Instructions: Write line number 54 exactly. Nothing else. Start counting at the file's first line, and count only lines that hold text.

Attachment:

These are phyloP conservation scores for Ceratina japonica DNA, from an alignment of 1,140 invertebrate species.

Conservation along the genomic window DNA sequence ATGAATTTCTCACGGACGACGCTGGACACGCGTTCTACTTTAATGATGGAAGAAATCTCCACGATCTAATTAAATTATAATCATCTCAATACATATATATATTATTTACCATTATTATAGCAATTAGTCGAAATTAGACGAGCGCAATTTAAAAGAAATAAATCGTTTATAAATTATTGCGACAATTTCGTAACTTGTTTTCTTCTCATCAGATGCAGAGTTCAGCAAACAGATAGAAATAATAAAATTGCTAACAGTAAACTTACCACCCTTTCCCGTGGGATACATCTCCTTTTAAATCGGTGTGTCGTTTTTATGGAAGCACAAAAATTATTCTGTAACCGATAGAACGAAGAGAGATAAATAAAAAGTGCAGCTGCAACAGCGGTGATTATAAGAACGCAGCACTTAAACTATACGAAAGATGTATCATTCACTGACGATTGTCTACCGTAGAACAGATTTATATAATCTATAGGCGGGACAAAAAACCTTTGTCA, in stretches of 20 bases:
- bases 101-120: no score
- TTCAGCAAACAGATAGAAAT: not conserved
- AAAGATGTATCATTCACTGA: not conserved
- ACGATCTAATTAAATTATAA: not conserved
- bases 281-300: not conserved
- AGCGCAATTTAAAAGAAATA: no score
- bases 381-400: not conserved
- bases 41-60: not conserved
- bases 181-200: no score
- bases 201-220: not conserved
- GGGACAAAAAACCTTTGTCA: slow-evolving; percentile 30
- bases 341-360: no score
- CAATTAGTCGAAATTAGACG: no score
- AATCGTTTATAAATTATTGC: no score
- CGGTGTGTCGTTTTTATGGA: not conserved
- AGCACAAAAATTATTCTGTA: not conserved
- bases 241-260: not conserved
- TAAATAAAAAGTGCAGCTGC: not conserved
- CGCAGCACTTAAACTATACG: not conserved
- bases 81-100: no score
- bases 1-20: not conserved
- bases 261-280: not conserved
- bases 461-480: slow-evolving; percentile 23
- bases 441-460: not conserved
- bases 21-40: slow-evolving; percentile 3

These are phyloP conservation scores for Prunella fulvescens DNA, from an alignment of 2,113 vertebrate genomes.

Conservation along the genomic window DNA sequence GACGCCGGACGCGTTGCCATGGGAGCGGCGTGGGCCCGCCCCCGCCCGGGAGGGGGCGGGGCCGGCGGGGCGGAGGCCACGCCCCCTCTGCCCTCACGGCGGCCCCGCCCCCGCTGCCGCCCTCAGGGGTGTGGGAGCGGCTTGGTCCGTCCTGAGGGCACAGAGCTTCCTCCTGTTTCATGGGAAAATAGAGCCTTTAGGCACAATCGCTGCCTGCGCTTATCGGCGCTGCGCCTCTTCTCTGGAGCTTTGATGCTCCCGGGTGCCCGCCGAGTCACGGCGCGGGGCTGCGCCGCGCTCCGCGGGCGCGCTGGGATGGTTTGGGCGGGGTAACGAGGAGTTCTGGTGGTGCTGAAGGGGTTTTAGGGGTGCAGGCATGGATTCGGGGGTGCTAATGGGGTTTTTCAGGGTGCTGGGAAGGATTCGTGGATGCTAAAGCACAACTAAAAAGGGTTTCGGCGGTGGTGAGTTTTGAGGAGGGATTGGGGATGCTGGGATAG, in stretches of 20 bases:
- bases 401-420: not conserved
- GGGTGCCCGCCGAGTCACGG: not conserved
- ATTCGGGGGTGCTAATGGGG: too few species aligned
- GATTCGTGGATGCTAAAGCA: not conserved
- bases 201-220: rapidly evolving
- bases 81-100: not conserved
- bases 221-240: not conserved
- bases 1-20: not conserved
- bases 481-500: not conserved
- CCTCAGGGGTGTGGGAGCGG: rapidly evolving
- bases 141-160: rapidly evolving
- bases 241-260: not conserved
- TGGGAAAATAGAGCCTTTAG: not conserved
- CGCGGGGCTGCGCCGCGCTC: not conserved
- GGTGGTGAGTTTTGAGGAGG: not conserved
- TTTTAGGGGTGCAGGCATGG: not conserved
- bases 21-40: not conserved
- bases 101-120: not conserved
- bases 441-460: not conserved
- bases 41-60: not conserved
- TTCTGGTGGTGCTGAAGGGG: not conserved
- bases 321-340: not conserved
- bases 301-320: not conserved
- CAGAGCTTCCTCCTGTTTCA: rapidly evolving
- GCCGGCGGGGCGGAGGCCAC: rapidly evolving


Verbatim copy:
- GCCGGCGGGGCGGAGGCCAC: rapidly evolving